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     The recent dual interview with Google founders Larry Page and Sergey Brin was not only interesting but also got a lot of attention so I thought I’d dedicate my fourth blog to it. I mentioned that they discussed the changing workforce and their opinion on how often people in modern society are working.

     The conversation started with a question concerning the fact that machines are slowly replacing jobs that were previously filled with live workers.  Although the interviewer thought this concept was scary, Page answered with a few points about why taking humans out of the workforce, even practically, can be a good thing for everyone. Some highlights of the conversation:

  • In the late 1900s 90% of work was in farming—we’ve made a dramatic shift once and it can happen again
  • Work is not required to live a happy or fulfilled life—as long as one has security, shelter, and opportunity for their family
  • Less than 1% of the work that is put forth today is actually needed to acquire the above necessities for happiness
  • Because we live in the time of abundance we feel like we need to be kept busy so we are destroying the environment without real cause or reason
  • If we reduce work hours (giving two part-time jobs instead of one full-time)
  • “If you have global unemployment just reduce work time.”
  • Allow people to seek hobbies and other activities to improve their well-being and happiness as well as providing them with more time to spend with the people they love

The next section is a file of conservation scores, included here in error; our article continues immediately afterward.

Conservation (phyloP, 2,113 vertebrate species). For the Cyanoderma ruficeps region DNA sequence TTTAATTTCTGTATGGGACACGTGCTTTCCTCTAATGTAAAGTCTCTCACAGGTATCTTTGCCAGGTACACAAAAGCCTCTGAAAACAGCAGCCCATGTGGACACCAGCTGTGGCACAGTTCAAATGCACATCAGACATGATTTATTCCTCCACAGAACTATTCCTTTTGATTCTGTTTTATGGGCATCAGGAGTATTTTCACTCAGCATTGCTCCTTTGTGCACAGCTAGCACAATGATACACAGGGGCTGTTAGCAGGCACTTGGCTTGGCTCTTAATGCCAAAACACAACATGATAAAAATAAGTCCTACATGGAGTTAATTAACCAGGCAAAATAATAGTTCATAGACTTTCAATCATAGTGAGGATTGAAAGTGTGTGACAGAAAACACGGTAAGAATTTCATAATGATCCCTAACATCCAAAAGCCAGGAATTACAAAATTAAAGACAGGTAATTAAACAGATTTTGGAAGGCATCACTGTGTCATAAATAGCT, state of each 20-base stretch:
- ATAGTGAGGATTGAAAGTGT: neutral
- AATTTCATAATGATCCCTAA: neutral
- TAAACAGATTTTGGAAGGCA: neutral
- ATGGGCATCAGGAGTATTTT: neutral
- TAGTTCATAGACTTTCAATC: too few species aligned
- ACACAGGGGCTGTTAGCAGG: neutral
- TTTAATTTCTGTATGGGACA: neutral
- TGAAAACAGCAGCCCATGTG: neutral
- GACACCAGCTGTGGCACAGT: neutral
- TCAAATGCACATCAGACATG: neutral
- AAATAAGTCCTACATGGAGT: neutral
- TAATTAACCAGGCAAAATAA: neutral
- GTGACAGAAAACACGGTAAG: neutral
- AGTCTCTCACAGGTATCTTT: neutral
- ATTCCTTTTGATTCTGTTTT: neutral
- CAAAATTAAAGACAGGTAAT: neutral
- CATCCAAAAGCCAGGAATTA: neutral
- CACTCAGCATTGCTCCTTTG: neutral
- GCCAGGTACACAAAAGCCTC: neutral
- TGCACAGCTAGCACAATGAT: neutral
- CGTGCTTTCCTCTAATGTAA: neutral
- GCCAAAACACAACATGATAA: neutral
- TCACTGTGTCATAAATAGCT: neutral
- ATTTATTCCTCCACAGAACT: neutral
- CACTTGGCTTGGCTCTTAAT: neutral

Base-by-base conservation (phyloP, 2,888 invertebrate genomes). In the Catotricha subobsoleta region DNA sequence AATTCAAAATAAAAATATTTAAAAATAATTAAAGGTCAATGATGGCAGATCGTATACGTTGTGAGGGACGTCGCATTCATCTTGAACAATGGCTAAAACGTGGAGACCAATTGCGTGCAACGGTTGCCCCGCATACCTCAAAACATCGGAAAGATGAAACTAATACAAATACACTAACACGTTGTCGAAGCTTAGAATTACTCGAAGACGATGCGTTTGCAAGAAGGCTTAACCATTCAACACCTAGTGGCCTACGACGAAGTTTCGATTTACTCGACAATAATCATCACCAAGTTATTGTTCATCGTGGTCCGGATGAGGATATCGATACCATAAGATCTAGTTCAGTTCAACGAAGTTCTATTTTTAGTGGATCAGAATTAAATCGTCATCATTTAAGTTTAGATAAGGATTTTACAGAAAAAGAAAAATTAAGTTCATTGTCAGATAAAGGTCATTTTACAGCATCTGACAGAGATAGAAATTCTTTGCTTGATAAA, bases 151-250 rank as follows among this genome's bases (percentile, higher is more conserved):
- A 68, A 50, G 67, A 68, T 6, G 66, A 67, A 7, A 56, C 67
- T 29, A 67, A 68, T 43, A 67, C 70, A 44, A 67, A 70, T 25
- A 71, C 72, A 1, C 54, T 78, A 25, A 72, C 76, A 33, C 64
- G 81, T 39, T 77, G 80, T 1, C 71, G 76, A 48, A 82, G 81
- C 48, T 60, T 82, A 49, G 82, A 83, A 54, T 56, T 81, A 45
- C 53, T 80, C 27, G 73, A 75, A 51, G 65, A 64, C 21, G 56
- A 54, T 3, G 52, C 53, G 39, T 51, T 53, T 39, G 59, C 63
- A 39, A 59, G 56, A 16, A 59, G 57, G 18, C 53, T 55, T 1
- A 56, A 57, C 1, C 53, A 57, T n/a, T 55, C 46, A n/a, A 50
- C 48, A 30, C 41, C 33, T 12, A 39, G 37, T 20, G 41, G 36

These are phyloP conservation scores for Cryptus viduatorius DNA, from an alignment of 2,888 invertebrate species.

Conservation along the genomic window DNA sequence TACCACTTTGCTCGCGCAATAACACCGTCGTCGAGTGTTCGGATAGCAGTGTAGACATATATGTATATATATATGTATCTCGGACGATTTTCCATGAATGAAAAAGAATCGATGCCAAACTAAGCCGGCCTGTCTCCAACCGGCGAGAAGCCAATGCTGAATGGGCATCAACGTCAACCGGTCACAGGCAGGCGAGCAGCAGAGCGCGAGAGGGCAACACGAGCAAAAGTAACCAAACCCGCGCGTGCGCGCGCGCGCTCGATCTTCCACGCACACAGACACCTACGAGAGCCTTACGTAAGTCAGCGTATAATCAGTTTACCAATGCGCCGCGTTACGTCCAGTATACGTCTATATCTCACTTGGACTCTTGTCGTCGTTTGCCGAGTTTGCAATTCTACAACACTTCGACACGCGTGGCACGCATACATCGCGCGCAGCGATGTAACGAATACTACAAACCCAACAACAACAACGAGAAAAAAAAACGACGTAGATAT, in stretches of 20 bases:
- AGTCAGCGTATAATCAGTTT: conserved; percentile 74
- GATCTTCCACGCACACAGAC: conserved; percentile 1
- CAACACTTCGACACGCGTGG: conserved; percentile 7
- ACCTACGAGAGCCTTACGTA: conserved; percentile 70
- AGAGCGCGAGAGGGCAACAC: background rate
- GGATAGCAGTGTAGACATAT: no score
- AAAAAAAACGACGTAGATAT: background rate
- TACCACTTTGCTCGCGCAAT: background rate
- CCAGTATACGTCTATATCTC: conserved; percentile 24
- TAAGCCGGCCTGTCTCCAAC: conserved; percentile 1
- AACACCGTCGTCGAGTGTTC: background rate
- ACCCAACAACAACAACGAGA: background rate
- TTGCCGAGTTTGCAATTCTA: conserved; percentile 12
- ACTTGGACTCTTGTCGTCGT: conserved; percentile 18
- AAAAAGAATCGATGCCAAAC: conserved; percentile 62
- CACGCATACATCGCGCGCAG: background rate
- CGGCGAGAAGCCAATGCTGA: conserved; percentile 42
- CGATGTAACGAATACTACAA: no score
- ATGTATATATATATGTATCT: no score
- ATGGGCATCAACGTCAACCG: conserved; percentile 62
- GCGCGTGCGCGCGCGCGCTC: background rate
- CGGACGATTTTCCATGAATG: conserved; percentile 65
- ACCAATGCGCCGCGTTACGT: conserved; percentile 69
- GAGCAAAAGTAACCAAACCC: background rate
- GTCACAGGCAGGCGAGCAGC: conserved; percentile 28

In theory this way of life seems possible; more vacation time and less stress. It does, however, raise the questionhow do we support half of the population that’s not working?

     I’m not sure how this idea could be executed successfully, as with more time off people would struggle with a dramatic pay cut. With that free time comes vacationing and other activities that are not possible without a large enough cash flow.  I do agree that we as a society are putting too much pressure on being in the workforce and that people can often become obsessed by their jobs or the constant fight to get above people and reach the top.  Along the same lines, I think having a job teaches discipline and social skills that are very beneficial. But if we were able to eliminate unemployment by dividing up the work I would completely support that. 

     Please feel free to add your opinion or comments on the topic.

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